But what is a social scientific theory? It is a collection of concepts, beliefs about humans, etc. Sophisticated social theories are continuous with our "naive" beliefs about the society we live in that guide our actions. So this means that social science is part of its own object of study, it is a self-reflexive undertaking. This is not so with physical science. It is not the case that our beliefs, concepts, scientific methods, norms and justification practices are part of the object of study of physical science itself. Such things are external to the object of study of physical science: physical science does not study it's own methods and practices as physical objects: it is not the case that physical science itself is part of the object of study of physical science.

So, physical science is not self-reflexive in the way that human sciences are, and that's fine given its object of study. Raymond Geuss is excellent on this point:
"To treat a belief as if it were about a mere object in nature implies both something about how one can and should investigate it, and about how one can use it to argue, evaluate, and guide action. An inert external object can sometimes be manipulated if I have sufficient knowledge of it. If I discover that the unwieldy sofa has a handle on the other side, I can perhaps grip and shift it, whereas I could not before. In doing this, of course, I need take no account of the beliefs or preferences of the object- it has none... Objectifying thought is especially prone, however, to false universalization for the obvious reason that it will encourage investigators to construe local phenomena as universal... If I think it will rain tomorrow, my belief and the weather are two distinct states of affairs. The weather is what it is regardless of what I might think. My belief itself is completely "external" to it and would not appropriately figure as part of the meteorological report. It is perfectly natural for us to adopt an objectifying attitude towards the nonhuman world of nature. The question is whether it is also appropriate to adopt such an attitude toward a society of which I myself am actually a member... But the beliefs and attitudes people in the society have about themselves and their society are themselves an integral part of the society. If everyone in a society, say, early twenty-first-century Britain thinks that people are universally selfish, then that belief is reflective in a way that my belief about the weather is not. Since it is a belief about people in general, it includes the members of the society in question, and holding it will have an effect on that society."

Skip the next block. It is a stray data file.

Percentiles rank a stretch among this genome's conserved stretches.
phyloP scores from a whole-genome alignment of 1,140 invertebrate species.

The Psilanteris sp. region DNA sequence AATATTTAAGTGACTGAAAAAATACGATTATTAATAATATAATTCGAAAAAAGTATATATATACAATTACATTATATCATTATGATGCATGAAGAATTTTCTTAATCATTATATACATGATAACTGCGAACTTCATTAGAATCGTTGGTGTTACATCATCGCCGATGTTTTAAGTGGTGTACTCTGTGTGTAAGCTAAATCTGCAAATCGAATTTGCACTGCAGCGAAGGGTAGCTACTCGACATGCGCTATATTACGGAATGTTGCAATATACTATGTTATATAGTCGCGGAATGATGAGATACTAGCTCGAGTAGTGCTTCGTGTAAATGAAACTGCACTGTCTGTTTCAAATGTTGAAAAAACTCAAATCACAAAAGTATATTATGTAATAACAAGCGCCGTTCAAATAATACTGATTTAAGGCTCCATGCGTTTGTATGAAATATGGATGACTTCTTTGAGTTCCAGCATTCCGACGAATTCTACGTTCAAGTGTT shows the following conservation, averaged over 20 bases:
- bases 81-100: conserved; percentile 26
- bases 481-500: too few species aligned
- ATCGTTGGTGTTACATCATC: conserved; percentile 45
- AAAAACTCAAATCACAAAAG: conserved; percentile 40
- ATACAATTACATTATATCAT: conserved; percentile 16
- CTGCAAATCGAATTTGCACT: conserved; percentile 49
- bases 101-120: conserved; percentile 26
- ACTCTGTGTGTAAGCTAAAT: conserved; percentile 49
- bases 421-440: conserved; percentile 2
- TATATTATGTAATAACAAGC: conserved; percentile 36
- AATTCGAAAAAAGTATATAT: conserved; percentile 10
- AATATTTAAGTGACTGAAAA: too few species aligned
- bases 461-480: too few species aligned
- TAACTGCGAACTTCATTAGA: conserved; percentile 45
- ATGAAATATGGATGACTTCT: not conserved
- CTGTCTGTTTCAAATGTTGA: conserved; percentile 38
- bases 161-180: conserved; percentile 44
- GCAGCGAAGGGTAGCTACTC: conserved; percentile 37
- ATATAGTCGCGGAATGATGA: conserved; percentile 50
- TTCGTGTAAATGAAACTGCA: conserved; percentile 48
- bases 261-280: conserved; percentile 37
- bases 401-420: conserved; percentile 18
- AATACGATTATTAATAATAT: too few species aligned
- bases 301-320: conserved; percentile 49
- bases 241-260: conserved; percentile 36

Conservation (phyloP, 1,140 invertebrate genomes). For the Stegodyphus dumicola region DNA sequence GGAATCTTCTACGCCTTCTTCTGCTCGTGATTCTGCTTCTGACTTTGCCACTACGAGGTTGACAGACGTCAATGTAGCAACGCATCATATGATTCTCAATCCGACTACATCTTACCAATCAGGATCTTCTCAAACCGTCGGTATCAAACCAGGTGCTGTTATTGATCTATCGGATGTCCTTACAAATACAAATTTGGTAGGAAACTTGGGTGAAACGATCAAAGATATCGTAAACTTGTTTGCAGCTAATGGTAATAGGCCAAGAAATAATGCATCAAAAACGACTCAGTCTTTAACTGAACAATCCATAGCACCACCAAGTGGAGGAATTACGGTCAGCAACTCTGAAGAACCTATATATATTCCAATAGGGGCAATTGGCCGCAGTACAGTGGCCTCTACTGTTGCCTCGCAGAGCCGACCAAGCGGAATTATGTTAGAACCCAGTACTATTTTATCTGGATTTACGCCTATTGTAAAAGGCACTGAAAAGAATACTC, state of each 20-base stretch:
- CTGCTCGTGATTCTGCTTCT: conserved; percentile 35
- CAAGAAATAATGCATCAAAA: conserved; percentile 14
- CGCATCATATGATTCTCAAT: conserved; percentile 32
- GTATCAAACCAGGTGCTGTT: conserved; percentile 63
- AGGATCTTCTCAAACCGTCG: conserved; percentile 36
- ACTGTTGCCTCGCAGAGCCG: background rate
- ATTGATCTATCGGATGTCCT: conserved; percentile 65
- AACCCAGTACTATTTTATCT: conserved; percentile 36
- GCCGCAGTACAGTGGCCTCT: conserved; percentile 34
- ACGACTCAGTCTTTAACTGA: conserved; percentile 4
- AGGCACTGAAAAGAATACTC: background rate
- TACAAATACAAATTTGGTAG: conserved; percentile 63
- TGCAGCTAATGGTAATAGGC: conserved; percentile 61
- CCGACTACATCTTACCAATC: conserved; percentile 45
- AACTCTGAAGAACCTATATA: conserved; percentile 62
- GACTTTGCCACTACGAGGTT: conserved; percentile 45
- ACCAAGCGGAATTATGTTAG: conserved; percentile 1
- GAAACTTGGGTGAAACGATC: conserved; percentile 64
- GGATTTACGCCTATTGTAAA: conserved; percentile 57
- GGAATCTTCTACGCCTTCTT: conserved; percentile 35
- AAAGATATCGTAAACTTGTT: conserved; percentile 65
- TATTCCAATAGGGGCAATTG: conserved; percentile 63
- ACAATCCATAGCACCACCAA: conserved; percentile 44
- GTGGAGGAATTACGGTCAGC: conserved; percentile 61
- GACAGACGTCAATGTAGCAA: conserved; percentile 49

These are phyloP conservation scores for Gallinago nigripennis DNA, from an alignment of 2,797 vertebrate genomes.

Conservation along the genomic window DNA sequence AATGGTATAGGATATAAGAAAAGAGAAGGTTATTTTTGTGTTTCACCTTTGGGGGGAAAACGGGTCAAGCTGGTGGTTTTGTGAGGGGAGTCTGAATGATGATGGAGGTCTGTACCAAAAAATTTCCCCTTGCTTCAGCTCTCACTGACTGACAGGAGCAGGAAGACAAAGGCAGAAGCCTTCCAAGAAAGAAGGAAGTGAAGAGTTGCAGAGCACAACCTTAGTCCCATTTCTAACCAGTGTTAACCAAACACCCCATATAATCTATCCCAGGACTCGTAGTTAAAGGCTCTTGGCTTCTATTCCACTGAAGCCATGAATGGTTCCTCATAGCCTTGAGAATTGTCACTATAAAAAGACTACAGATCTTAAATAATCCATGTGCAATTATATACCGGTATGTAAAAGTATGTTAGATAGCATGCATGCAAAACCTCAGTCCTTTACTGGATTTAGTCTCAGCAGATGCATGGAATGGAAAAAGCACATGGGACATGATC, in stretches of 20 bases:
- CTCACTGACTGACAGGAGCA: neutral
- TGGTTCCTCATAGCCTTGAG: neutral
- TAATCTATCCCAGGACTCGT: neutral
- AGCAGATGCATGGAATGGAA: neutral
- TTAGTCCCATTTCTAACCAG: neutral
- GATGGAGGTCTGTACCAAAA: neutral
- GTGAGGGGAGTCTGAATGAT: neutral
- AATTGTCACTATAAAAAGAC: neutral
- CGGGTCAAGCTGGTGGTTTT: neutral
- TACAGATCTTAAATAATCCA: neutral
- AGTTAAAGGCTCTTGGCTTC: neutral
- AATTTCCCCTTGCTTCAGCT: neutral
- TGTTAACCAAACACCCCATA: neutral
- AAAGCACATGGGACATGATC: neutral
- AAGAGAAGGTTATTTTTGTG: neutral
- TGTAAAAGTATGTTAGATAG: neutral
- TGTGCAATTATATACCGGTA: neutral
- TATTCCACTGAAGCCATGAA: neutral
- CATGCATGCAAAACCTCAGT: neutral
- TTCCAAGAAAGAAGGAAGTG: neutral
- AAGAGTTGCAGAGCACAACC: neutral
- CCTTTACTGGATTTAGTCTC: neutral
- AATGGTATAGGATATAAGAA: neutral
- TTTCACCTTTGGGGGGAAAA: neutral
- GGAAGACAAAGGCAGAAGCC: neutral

This is all just to say that beliefs are part of the object of study of the human sciences, and therefore the social/human sciences are self-reflexive. Social theories are continuous with their object of study, and, interestingly, they can therefore play a role in their own falsification and confirmation. If propagating a certain theory causes people to have different beliefs and thus to act in radically different ways, then the data which could confirm or disconfirm this very theory have themselves changed radically. This is not true of the physical sciences. So much for the assumption that human behavior could be studied mechanistically, on the model of the physical sciences. So much for the assumption that human behavior could be explained by reference to invariant physical laws. Human behavior is bound up with beliefs, and the possible beliefs an agent could hold must be explained by reference to a certain social order. And as everyone knows, social orders change and develop over time. Thus, human behavior must be explained and understood in historical context. Throw in the premise that history is political (all history is the history of class struggle), and you have thus reached the conclusion that human behavior is dynamic, plastic and must be understood relative to the configuration of power in that society, the level of material development, etc. This does not mean that human behavior is determined by social/political causes rather than physical ones. It only means that behavior is dynamic, liable to change, and develops in relation to a determinate context.

All of this should make clear how absurd it would therefore be to suppose that extant social norms, practices, and human actions could be explained by a collection of facts about our genes. At best, our genes are but one variable in a very complex field. There is no scientific warrant for singling out one such variable, genetic makeup, and supposing that it trumps all others.